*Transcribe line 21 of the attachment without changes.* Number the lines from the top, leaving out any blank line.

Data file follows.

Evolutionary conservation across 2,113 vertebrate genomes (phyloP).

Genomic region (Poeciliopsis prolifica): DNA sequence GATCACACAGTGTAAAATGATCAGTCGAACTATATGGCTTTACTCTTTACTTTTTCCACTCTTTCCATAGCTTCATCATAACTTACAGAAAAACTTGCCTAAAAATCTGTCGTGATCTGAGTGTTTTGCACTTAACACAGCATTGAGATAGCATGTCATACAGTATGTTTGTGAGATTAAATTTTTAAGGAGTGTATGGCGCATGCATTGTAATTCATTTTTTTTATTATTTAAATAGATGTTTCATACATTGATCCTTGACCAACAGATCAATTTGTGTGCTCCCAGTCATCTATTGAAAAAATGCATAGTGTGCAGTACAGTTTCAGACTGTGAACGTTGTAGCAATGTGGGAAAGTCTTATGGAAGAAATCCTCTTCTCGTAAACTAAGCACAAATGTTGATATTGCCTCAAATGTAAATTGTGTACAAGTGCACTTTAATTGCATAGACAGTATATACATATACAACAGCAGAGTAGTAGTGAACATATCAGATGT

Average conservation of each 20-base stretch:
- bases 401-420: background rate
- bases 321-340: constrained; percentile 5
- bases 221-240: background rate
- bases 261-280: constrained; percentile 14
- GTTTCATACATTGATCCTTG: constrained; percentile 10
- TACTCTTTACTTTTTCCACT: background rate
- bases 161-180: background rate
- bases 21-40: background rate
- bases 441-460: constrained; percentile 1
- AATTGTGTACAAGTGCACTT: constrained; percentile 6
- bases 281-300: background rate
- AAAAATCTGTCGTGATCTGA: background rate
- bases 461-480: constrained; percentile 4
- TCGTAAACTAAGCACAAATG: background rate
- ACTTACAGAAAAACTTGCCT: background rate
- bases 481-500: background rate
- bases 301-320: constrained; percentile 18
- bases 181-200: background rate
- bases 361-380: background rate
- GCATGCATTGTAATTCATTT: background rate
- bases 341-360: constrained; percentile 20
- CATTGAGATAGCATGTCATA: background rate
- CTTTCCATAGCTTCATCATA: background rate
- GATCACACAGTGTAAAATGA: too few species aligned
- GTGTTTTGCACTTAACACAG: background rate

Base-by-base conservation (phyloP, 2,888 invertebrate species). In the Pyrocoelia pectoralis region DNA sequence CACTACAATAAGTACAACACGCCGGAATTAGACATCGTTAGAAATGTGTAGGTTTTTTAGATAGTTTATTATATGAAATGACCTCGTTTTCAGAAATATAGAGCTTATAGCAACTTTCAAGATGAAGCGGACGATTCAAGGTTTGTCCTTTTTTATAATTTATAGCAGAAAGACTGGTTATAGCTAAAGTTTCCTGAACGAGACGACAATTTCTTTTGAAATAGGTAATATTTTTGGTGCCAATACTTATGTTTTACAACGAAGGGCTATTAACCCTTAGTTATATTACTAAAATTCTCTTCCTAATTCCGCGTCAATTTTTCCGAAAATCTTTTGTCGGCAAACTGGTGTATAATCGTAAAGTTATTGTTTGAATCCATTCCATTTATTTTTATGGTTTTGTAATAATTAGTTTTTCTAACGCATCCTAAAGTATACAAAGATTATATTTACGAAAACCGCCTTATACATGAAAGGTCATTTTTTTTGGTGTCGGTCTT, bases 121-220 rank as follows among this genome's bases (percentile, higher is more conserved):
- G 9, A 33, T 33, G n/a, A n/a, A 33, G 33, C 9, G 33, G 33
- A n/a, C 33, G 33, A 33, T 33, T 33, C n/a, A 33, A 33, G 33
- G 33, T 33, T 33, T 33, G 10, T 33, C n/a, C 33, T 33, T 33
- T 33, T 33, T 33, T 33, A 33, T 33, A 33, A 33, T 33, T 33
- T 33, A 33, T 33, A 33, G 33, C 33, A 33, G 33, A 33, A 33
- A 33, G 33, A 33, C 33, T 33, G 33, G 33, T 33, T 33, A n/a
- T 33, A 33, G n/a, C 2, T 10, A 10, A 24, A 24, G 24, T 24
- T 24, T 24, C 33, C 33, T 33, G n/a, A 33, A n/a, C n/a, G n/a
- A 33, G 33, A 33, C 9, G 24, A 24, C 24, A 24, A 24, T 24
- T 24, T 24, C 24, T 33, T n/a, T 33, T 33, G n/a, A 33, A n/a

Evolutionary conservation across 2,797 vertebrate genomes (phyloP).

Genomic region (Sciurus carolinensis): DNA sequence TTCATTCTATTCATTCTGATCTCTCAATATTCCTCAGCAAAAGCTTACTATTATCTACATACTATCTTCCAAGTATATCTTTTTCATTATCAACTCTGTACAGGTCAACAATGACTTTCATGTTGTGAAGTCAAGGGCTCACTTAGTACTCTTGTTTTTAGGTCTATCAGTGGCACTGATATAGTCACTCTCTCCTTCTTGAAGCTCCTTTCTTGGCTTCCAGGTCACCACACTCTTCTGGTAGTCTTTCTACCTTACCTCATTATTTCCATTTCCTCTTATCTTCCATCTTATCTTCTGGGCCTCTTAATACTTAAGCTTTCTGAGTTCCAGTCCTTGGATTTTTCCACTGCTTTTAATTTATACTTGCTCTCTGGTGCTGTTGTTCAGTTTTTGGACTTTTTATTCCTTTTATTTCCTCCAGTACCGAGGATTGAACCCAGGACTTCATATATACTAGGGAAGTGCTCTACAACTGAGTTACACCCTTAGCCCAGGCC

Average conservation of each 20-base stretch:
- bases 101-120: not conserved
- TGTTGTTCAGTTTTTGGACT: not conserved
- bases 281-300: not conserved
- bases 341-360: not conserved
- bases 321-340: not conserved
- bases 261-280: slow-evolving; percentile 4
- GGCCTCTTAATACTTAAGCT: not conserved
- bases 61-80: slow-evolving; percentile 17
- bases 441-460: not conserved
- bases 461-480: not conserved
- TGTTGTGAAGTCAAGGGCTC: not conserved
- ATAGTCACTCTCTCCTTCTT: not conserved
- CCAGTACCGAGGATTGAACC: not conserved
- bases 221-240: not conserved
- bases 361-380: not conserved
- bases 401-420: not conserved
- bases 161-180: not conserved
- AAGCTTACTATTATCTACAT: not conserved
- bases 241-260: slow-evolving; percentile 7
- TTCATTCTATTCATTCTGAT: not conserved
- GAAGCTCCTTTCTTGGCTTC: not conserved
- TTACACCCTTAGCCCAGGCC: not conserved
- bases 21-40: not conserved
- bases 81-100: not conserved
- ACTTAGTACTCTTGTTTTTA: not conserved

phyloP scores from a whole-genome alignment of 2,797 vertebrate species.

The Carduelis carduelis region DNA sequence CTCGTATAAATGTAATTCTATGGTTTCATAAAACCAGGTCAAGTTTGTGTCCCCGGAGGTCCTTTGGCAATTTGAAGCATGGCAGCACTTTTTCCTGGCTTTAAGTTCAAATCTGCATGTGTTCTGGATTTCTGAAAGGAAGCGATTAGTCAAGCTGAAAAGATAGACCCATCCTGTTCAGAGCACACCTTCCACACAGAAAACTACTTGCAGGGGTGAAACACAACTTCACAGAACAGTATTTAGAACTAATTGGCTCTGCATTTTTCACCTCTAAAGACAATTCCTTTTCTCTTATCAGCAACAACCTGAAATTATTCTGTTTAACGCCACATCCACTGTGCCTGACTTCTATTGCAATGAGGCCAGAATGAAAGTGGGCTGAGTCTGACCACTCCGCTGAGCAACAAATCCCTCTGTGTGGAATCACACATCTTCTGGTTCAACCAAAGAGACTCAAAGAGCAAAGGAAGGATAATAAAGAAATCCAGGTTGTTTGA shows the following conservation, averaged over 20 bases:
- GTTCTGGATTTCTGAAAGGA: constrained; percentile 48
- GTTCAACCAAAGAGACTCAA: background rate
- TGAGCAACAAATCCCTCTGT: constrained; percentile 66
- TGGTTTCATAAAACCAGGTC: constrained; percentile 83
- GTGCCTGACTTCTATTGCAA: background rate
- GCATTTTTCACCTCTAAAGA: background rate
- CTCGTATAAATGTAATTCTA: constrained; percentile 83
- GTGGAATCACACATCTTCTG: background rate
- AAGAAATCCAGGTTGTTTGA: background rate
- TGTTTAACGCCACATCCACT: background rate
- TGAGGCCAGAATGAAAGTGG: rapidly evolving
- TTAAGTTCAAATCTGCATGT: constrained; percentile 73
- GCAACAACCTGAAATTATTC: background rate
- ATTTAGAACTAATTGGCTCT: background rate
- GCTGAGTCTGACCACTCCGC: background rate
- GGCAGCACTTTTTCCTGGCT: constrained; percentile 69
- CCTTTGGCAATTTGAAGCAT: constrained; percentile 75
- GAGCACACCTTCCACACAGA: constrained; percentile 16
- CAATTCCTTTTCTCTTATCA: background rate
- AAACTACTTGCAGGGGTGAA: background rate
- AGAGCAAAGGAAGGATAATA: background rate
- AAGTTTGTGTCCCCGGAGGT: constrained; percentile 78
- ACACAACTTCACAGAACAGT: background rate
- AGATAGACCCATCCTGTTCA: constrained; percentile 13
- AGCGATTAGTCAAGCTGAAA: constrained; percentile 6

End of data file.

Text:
- bases 181-200: background rate